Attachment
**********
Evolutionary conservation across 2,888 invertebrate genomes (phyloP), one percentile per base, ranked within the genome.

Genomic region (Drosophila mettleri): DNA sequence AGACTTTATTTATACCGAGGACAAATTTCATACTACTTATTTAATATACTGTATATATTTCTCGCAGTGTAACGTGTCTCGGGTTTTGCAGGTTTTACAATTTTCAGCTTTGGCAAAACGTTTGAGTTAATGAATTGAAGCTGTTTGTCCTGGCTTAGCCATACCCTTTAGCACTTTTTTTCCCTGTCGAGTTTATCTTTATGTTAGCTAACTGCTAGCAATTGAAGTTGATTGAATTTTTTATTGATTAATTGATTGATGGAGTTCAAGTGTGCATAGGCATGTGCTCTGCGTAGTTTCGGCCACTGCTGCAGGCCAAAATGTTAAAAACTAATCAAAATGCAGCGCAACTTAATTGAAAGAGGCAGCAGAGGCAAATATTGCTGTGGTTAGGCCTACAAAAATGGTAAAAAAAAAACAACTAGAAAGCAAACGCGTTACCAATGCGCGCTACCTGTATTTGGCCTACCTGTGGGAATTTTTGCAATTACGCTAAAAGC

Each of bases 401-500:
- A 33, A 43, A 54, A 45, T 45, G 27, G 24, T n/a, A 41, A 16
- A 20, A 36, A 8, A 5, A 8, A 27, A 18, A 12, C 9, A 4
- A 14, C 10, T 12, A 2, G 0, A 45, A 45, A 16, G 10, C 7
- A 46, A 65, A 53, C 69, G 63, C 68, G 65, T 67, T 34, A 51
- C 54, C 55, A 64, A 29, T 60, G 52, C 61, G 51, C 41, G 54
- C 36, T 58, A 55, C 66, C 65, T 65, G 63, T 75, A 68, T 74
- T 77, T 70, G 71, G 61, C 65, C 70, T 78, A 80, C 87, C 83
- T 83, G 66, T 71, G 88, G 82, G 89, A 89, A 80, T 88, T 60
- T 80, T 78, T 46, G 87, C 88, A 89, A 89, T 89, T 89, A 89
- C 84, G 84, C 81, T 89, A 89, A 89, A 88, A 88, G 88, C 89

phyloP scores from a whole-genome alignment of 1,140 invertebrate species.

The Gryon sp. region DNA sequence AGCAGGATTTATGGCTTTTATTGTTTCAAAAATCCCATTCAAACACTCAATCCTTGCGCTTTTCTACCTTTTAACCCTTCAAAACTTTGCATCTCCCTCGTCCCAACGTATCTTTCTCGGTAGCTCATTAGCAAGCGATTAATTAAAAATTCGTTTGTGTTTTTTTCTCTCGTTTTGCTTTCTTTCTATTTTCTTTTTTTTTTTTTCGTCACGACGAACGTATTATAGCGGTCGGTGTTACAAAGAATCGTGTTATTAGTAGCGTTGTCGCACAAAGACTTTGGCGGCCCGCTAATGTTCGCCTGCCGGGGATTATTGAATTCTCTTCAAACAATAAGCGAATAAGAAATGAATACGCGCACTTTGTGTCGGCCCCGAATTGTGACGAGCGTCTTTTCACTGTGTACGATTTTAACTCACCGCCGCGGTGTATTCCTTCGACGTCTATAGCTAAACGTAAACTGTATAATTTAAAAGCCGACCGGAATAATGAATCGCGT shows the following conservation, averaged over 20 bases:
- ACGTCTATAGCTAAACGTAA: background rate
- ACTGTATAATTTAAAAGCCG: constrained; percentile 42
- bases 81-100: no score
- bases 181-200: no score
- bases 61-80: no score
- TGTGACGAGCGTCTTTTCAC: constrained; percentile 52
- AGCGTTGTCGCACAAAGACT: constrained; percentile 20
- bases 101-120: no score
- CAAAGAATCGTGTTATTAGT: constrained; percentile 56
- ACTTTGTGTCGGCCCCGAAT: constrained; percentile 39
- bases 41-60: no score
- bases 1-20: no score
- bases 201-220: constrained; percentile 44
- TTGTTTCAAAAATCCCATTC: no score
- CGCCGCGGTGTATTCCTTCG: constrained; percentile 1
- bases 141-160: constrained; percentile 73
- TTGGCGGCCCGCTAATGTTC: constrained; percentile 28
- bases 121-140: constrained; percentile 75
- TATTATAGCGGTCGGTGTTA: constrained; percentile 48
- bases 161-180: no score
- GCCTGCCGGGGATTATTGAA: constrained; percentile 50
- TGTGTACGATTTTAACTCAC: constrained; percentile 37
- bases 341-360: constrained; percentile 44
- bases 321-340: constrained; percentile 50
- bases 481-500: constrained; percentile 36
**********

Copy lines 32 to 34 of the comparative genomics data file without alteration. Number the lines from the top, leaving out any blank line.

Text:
- TTGGCGGCCCGCTAATGTTC: constrained; percentile 28
- bases 121-140: constrained; percentile 75
- TATTATAGCGGTCGGTGTTA: constrained; percentile 48